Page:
Consumers gulp down millions of vitamin and mineral supplements each year in pursuit of better health. Now new research from St. Michael’s Hospital and the University of Toronto, published in the Journal of the American College of Cardiology, finds the pills probably neither help nor harm us. The authors named the most popular supplements as multivitamins, vitamin D, calcium, and vitamin C. They systematically reviewed existing data from January 2012 to October 2017 and found supplements provided no advantages but also no risk in preventing cardiovascular disease, heart attack, stroke, or premature death.
The researchers did cite folic acid by itself and B vitamins with folic acid as potentially helpful in reducing cardiovascular disease and stroke. Specifically, they found no effect for multivitamins, vitamins C, D, β-carotene, calcium, and selenium. They did note increased risk for all-cause mortality for antioxidant mixtures, and niacin with a statin. No surprise: They suggested that consumers focus on healthy dietary patterns, especially more plant foods that contain the requisite vitamins and minerals.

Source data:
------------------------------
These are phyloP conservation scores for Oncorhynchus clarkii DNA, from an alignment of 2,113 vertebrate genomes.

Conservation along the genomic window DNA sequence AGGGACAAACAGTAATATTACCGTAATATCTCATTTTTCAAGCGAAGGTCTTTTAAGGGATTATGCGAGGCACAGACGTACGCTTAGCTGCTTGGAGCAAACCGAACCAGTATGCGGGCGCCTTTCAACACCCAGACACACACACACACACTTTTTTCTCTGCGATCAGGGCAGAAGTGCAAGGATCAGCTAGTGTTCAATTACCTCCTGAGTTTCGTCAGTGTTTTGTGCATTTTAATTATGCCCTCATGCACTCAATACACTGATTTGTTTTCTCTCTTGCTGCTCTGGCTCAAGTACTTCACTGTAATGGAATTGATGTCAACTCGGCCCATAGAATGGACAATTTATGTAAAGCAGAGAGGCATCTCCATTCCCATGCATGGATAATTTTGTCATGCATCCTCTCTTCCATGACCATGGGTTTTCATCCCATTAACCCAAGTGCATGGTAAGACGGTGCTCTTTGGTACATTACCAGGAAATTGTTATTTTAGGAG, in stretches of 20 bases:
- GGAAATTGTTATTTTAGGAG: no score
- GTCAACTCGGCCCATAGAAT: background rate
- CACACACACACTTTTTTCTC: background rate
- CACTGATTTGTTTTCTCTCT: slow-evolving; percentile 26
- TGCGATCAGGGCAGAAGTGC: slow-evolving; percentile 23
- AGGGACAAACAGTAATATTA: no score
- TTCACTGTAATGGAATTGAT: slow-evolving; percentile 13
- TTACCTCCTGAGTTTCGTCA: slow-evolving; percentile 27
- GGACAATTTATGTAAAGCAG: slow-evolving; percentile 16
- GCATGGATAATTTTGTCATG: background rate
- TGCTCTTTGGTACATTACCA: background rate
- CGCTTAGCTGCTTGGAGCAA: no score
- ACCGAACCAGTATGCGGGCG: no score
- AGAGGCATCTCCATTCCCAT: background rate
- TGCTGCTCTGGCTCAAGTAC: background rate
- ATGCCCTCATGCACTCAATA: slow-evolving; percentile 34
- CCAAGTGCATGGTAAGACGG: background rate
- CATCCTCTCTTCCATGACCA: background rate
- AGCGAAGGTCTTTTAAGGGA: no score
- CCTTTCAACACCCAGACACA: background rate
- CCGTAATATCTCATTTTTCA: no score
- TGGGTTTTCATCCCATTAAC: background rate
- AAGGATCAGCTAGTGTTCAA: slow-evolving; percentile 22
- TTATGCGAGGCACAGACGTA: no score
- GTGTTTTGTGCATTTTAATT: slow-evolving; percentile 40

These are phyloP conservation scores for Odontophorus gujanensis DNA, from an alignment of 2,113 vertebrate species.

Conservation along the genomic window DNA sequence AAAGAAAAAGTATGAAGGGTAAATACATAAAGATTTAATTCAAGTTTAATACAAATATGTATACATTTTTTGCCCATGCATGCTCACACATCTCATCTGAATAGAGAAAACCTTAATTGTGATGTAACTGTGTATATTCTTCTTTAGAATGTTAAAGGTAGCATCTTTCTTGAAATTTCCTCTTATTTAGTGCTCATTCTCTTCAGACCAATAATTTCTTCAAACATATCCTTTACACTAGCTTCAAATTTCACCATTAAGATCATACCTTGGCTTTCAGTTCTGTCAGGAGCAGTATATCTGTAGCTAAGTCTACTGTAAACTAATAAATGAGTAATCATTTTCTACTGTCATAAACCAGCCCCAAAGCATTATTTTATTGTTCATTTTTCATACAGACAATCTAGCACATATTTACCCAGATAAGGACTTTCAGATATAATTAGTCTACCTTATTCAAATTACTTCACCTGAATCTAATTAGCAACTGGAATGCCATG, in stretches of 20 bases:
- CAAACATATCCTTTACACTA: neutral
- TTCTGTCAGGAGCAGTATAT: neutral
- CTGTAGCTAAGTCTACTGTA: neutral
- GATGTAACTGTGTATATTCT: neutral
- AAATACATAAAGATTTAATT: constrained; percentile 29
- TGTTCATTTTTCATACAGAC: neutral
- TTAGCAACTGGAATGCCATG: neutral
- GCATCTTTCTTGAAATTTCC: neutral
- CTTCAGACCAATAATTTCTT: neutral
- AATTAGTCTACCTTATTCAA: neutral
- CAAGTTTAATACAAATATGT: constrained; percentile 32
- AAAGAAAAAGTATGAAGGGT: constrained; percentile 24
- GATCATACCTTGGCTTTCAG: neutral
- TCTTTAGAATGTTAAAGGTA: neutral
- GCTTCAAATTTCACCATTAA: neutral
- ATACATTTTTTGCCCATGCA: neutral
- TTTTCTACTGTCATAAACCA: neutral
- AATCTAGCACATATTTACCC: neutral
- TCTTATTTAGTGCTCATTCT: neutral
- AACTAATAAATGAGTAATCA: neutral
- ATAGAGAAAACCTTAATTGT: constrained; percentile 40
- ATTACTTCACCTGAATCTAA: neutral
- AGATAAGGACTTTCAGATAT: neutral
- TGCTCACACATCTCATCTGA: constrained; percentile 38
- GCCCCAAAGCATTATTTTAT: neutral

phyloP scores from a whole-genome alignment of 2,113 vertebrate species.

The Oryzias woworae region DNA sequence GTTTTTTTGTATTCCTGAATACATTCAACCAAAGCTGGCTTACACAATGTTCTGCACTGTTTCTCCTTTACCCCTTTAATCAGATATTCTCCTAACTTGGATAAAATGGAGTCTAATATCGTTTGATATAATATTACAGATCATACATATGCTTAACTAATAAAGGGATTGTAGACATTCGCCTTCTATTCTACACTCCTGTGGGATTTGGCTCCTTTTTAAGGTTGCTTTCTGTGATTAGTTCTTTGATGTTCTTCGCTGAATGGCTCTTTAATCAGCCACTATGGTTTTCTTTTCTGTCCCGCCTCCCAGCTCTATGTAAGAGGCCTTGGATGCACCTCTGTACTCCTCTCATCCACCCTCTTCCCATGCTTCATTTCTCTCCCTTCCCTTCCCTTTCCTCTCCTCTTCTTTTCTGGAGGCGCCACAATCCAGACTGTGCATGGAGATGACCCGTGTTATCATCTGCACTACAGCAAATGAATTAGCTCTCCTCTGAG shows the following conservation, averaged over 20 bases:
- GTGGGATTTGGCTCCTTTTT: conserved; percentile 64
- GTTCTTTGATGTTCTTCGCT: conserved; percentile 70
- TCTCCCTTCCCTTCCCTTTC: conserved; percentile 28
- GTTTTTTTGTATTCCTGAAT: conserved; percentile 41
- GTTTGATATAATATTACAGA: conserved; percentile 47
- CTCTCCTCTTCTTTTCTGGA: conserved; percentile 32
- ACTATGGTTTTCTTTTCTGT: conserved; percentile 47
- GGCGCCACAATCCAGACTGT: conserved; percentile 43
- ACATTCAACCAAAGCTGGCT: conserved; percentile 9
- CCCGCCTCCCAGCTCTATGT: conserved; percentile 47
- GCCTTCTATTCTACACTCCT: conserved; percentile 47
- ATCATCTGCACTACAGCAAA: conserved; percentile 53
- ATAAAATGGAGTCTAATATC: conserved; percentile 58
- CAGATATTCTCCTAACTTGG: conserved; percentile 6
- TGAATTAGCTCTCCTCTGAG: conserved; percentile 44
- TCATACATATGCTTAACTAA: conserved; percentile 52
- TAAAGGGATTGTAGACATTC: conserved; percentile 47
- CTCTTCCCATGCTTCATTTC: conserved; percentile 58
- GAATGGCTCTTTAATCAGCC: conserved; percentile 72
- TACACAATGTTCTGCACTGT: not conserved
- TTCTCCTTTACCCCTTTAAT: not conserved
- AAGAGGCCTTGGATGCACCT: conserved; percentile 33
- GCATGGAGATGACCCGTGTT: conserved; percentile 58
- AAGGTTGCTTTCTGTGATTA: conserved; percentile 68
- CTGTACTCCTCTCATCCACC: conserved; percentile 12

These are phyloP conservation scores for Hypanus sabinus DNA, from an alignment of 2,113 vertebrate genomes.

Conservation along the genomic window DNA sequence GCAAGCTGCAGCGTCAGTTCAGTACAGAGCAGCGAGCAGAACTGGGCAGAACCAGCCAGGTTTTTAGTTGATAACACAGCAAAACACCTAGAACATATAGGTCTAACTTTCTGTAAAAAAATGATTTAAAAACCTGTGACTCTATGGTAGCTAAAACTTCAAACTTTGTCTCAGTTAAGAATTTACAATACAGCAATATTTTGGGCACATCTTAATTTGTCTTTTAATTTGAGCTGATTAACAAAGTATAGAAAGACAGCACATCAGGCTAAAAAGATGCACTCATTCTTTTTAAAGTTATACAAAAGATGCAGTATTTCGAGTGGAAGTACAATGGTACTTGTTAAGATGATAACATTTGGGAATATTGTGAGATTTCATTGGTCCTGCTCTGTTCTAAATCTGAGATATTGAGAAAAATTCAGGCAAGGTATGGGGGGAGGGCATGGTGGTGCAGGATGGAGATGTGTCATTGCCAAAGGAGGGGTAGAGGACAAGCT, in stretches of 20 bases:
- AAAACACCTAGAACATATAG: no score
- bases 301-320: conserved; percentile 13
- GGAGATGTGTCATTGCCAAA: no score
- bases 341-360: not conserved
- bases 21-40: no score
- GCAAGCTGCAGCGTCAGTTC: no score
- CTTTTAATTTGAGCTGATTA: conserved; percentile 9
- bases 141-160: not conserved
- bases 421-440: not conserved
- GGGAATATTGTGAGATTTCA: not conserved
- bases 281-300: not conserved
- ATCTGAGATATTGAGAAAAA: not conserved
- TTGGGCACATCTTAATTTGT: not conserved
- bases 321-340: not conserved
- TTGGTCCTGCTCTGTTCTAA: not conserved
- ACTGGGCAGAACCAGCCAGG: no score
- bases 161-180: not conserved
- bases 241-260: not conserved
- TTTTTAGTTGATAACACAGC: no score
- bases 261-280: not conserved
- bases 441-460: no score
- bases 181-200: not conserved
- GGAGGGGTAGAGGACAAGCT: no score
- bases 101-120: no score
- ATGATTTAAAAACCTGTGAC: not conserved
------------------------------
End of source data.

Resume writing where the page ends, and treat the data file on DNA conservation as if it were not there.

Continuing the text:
Stephanie Stephens is a digital journalist, host and producer focused on health and lifestyle. Steph does audio and video and has shot a TV pilot for the powerful age 45+ demo. She’s an accomplished red carpet host, having interviewed more than 250 celebrities. When she’s not working (when is that?), she’s working out doing HIIT, strength training, yoga or running. Steph is very involved in humane causes in Southern California and is owned by seven cats. Join her on Twitter, Facebook, YouTube, Instagram, LinkedIn, and Google+.